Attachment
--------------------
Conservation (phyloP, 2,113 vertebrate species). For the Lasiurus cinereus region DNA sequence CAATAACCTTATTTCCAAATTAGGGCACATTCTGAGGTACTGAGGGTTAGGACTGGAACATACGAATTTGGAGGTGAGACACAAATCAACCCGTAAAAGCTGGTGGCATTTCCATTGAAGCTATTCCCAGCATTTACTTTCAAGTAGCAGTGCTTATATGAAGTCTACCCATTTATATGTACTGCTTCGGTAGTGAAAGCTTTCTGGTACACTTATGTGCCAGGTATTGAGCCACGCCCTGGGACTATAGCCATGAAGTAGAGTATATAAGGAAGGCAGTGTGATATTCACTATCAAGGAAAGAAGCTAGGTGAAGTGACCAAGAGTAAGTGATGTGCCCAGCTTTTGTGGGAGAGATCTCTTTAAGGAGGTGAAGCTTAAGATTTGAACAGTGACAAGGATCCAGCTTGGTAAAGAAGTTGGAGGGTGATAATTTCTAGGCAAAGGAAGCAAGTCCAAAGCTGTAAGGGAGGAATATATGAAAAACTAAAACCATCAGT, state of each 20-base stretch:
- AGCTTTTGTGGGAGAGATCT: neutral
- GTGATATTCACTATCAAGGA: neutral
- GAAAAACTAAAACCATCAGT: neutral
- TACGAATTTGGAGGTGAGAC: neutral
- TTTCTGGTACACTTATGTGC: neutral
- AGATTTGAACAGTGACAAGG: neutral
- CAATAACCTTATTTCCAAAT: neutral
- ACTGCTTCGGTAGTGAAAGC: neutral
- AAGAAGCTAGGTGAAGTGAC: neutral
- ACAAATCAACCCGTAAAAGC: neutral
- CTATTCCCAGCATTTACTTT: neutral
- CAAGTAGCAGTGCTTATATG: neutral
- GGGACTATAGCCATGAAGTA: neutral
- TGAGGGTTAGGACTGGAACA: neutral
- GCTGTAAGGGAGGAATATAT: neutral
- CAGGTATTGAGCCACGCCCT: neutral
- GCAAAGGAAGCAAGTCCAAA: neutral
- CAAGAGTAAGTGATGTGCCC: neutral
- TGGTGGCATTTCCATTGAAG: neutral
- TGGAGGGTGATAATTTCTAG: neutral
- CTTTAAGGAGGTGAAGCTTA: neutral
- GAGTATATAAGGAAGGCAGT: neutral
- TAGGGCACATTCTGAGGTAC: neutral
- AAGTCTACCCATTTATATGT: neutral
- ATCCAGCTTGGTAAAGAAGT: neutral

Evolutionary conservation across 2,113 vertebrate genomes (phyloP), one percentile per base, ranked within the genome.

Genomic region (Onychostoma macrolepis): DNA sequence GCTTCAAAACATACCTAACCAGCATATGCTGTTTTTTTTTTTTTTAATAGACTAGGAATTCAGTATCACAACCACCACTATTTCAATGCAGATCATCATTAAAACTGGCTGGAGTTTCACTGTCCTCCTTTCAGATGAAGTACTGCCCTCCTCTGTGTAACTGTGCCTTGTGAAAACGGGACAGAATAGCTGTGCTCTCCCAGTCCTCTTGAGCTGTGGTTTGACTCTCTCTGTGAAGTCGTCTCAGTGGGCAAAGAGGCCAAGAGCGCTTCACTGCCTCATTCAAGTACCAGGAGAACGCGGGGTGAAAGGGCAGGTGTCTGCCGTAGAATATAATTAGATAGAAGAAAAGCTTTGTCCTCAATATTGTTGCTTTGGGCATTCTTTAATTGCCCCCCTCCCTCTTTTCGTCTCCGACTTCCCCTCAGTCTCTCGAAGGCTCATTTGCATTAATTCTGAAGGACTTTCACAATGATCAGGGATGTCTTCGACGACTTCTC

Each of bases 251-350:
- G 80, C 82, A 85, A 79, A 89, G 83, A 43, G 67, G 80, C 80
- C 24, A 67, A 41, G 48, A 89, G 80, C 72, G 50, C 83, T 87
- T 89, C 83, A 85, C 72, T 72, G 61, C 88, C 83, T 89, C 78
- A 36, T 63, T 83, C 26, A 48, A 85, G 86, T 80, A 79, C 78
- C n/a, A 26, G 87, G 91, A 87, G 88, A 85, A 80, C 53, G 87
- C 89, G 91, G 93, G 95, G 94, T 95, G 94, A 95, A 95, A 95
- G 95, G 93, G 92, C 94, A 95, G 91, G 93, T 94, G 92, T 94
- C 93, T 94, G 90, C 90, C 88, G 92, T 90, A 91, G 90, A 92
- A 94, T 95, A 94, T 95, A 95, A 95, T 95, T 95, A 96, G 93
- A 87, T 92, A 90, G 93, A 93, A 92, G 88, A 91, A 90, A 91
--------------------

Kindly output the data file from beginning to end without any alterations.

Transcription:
Conservation (phyloP, 2,113 vertebrate species). For the Lasiurus cinereus region DNA sequence CAATAACCTTATTTCCAAATTAGGGCACATTCTGAGGTACTGAGGGTTAGGACTGGAACATACGAATTTGGAGGTGAGACACAAATCAACCCGTAAAAGCTGGTGGCATTTCCATTGAAGCTATTCCCAGCATTTACTTTCAAGTAGCAGTGCTTATATGAAGTCTACCCATTTATATGTACTGCTTCGGTAGTGAAAGCTTTCTGGTACACTTATGTGCCAGGTATTGAGCCACGCCCTGGGACTATAGCCATGAAGTAGAGTATATAAGGAAGGCAGTGTGATATTCACTATCAAGGAAAGAAGCTAGGTGAAGTGACCAAGAGTAAGTGATGTGCCCAGCTTTTGTGGGAGAGATCTCTTTAAGGAGGTGAAGCTTAAGATTTGAACAGTGACAAGGATCCAGCTTGGTAAAGAAGTTGGAGGGTGATAATTTCTAGGCAAAGGAAGCAAGTCCAAAGCTGTAAGGGAGGAATATATGAAAAACTAAAACCATCAGT, state of each 20-base stretch:
- AGCTTTTGTGGGAGAGATCT: neutral
- GTGATATTCACTATCAAGGA: neutral
- GAAAAACTAAAACCATCAGT: neutral
- TACGAATTTGGAGGTGAGAC: neutral
- TTTCTGGTACACTTATGTGC: neutral
- AGATTTGAACAGTGACAAGG: neutral
- CAATAACCTTATTTCCAAAT: neutral
- ACTGCTTCGGTAGTGAAAGC: neutral
- AAGAAGCTAGGTGAAGTGAC: neutral
- ACAAATCAACCCGTAAAAGC: neutral
- CTATTCCCAGCATTTACTTT: neutral
- CAAGTAGCAGTGCTTATATG: neutral
- GGGACTATAGCCATGAAGTA: neutral
- TGAGGGTTAGGACTGGAACA: neutral
- GCTGTAAGGGAGGAATATAT: neutral
- CAGGTATTGAGCCACGCCCT: neutral
- GCAAAGGAAGCAAGTCCAAA: neutral
- CAAGAGTAAGTGATGTGCCC: neutral
- TGGTGGCATTTCCATTGAAG: neutral
- TGGAGGGTGATAATTTCTAG: neutral
- CTTTAAGGAGGTGAAGCTTA: neutral
- GAGTATATAAGGAAGGCAGT: neutral
- TAGGGCACATTCTGAGGTAC: neutral
- AAGTCTACCCATTTATATGT: neutral
- ATCCAGCTTGGTAAAGAAGT: neutral

Evolutionary conservation across 2,113 vertebrate genomes (phyloP), one percentile per base, ranked within the genome.

Genomic region (Onychostoma macrolepis): DNA sequence GCTTCAAAACATACCTAACCAGCATATGCTGTTTTTTTTTTTTTTAATAGACTAGGAATTCAGTATCACAACCACCACTATTTCAATGCAGATCATCATTAAAACTGGCTGGAGTTTCACTGTCCTCCTTTCAGATGAAGTACTGCCCTCCTCTGTGTAACTGTGCCTTGTGAAAACGGGACAGAATAGCTGTGCTCTCCCAGTCCTCTTGAGCTGTGGTTTGACTCTCTCTGTGAAGTCGTCTCAGTGGGCAAAGAGGCCAAGAGCGCTTCACTGCCTCATTCAAGTACCAGGAGAACGCGGGGTGAAAGGGCAGGTGTCTGCCGTAGAATATAATTAGATAGAAGAAAAGCTTTGTCCTCAATATTGTTGCTTTGGGCATTCTTTAATTGCCCCCCTCCCTCTTTTCGTCTCCGACTTCCCCTCAGTCTCTCGAAGGCTCATTTGCATTAATTCTGAAGGACTTTCACAATGATCAGGGATGTCTTCGACGACTTCTC

Each of bases 251-350:
- G 80, C 82, A 85, A 79, A 89, G 83, A 43, G 67, G 80, C 80
- C 24, A 67, A 41, G 48, A 89, G 80, C 72, G 50, C 83, T 87
- T 89, C 83, A 85, C 72, T 72, G 61, C 88, C 83, T 89, C 78
- A 36, T 63, T 83, C 26, A 48, A 85, G 86, T 80, A 79, C 78
- C n/a, A 26, G 87, G 91, A 87, G 88, A 85, A 80, C 53, G 87
- C 89, G 91, G 93, G 95, G 94, T 95, G 94, A 95, A 95, A 95
- G 95, G 93, G 92, C 94, A 95, G 91, G 93, T 94, G 92, T 94
- C 93, T 94, G 90, C 90, C 88, G 92, T 90, A 91, G 90, A 92
- A 94, T 95, A 94, T 95, A 95, A 95, T 95, T 95, A 96, G 93
- A 87, T 92, A 90, G 93, A 93, A 92, G 88, A 91, A 90, A 91